Scottish Field drinks blogger Peter Ranscombe dips into his notebook to share his selection of whiskies to mark Burns Night at home.
“IT’LL be a [insert name of event here] like no other…” has become one of the most hackneyed phrases during the pandemic – including by yours truly.
Burns Night is no exception.
Burns suppers in person will be for households or support bubbles, while virtual versions will try to capture some of the atmosphere of our national celebration.
That doesn’t mean we have to skimp on the whisky though.
Burns Night – falling near the end of #TryJanuary – is the ideal time to reach for something new.
While Christmas and Hogmanay are the moments for old favourites, our national bard’s birthday can be an opportunity for experimentation.
Here is some of the Scotch by which I’ve been impressed during recent tastings…
Old Pulteney 12-Year-Old Single Malt Scotch Whisky (£32, Tesco)
Like Highland Park across the Pentland Firth, Old Pulteney is a finely-balanced malt. Wood smoke, vanilla, honey, and peach on the nose are joined by butterscotch and cereal notes on the palate, leading into a salted caramel tang on the finish.
Dalmore 12-Year-Old Single Malt Scotch Whisky (£42.74, Master of Malt)
An old stalwart. Not as expressive as the 18 year old on the nose, but the characteristic Terry’s Milk Chocolate Orange flavours come marching through on the palate, alongside honey and vanilla to give a nicely-rounded mouthfeel.
AnCnoc Peatheart Batch 2 (£51.95, The Whisky Exchange)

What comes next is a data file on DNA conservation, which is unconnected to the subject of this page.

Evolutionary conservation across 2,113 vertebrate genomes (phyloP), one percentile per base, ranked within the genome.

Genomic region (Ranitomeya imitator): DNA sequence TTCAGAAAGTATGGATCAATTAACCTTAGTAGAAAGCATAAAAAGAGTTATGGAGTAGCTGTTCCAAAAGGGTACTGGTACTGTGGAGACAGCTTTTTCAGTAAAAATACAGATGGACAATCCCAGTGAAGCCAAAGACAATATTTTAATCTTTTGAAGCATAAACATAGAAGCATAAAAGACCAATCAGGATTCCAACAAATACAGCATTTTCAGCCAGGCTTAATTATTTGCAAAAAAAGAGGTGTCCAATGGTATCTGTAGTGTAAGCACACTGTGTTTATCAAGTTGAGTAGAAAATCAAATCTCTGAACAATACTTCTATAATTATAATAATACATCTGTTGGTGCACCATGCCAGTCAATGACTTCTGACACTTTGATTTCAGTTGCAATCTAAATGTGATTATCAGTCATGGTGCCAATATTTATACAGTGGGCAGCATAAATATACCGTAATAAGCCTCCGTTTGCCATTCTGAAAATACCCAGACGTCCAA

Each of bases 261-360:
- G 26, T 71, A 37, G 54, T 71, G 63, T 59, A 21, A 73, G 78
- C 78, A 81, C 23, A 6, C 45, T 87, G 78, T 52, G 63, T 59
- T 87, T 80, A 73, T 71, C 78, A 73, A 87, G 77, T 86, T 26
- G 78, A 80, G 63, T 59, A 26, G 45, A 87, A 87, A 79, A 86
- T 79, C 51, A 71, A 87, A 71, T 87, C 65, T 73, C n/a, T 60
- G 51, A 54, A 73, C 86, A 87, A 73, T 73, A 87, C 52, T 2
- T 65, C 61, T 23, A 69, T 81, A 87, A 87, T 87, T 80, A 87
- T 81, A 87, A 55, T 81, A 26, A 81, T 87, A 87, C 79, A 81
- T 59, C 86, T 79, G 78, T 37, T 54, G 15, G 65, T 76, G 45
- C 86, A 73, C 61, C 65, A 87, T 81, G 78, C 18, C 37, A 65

Regular readers will know that peated whiskies aren’t the first for which I reach, but Knockdhu has created something really impressive with the second batch of its “Peatheart” version of AnCnoc. It’s the balance between the meaty and smoky flavours and the sweeter honey and vanilla notes that’s most eye catching, delivering a whisky that’s chewy yet rounded.
Glen Moray 2006 14-Year Old Sauternes Cask Warehouse 1 Release (£79.95, Loch Fyne Whiskies)
Ageing its Scotch in French dessert wine barrels has added complexity to Glen Moray’s whisky, with a mix of dark sugar, raspberry, cereal, and treacle aromas. Lovely, rounded vanilla, honey, sponge cake, and pineapple flavours come to the fore on the palate, reminding me of Glenmorangie’s “A Taste of Cake”.
MacNair’s Lum Reek Peated 21 Year Old Blended Malt Whisky (£115, Tyndrym Whisky)
Something really special happens when peated malt is allowed to age. What I enjoyed the most about this blend of Islay and Speyside whiskies – alongside those from GlenAllachie, the distillery behind the brand – was the way the vanilla fudge flavours weaved in and out of the roast meat notes and gentle smoke. A sipping whisky if ever I saw one.
The Balvenie Tun 1509 Batch 7 (£300, The Whisky Shop)
Its deep mahogany colour hints at the complex aromas of cedar, wood smoke, honey, vanilla, brown sugar, and orange. What’s most impressive though is the rounded mouthfeel, full of red cherry, mouth-coating milk chocolate, and more bitter dark chocolate on the finish, with enough flavour to balance its chewy tannins and powerful 52.4% alcohol by volume.
Read more of Peter’s reviews of whiskies, wines, beers, and more on his drinks blog, The Grape & The Grain.